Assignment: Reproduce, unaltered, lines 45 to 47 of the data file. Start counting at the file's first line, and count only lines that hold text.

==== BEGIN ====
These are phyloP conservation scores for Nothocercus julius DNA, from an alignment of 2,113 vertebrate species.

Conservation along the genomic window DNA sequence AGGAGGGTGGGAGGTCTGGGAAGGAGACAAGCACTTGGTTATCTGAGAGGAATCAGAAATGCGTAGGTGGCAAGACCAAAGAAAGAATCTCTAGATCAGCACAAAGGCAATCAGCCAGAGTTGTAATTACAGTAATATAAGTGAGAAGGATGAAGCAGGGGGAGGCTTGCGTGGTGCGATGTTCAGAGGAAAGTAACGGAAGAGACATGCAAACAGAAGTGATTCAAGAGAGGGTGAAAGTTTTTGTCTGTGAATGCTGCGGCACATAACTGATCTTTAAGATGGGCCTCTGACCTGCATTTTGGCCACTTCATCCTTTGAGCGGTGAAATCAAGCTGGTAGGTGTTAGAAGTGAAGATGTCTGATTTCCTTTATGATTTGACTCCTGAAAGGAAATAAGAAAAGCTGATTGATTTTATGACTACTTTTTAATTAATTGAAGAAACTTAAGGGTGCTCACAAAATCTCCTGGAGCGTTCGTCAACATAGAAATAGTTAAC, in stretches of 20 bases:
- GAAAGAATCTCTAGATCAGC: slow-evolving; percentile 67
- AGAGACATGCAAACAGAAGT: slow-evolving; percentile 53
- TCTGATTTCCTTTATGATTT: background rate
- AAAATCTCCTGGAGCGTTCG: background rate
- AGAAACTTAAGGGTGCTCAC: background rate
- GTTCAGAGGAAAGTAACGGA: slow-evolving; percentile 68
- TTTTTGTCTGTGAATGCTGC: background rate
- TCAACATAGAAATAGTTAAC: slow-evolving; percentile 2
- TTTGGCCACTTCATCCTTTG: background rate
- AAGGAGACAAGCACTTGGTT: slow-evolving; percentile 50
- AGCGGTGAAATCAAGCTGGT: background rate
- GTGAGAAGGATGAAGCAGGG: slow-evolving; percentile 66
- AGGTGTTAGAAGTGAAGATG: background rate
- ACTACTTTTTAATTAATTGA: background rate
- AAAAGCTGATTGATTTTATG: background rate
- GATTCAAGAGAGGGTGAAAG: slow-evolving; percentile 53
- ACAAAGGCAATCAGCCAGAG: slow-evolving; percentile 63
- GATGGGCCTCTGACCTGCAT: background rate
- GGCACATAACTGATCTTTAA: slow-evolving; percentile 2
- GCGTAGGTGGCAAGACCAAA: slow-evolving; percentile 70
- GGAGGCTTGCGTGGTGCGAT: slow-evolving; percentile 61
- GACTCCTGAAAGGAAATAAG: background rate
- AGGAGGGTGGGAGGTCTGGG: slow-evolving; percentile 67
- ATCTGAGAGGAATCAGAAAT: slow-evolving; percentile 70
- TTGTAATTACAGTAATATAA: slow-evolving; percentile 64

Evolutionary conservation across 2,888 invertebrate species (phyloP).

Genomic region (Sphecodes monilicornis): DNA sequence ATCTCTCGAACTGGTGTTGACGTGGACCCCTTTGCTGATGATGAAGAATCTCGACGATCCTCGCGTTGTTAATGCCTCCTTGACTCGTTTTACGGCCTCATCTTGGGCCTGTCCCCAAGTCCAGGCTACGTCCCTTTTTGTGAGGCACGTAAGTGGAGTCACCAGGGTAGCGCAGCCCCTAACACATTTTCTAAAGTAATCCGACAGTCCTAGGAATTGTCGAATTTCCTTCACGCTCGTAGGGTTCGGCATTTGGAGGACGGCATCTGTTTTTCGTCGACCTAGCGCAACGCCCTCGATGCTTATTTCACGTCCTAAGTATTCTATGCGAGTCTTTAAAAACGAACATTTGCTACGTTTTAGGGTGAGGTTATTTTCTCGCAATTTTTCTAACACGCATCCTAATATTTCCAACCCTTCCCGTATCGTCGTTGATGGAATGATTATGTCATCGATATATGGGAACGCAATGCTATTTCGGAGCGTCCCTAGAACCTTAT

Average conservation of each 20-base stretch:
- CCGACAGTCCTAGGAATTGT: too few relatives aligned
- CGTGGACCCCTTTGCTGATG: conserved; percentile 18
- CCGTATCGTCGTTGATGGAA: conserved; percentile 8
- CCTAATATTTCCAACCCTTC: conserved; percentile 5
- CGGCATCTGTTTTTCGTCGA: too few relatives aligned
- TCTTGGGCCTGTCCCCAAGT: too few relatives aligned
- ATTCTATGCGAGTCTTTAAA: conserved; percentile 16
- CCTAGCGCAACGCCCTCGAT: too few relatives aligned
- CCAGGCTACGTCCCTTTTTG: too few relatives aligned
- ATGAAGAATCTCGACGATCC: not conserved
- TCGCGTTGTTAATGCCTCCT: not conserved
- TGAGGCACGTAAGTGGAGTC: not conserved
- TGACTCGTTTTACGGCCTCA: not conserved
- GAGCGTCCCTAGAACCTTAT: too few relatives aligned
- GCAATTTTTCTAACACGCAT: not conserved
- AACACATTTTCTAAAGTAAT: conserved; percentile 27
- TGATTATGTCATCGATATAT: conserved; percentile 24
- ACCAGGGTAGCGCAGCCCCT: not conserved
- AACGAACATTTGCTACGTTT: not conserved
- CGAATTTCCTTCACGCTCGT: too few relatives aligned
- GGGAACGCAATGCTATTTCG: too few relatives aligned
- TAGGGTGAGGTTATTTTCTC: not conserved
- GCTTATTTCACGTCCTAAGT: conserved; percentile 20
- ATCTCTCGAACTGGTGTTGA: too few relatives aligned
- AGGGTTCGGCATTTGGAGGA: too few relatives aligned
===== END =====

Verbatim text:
- GCAATTTTTCTAACACGCAT: not conserved
- AACACATTTTCTAAAGTAAT: conserved; percentile 27
- TGATTATGTCATCGATATAT: conserved; percentile 24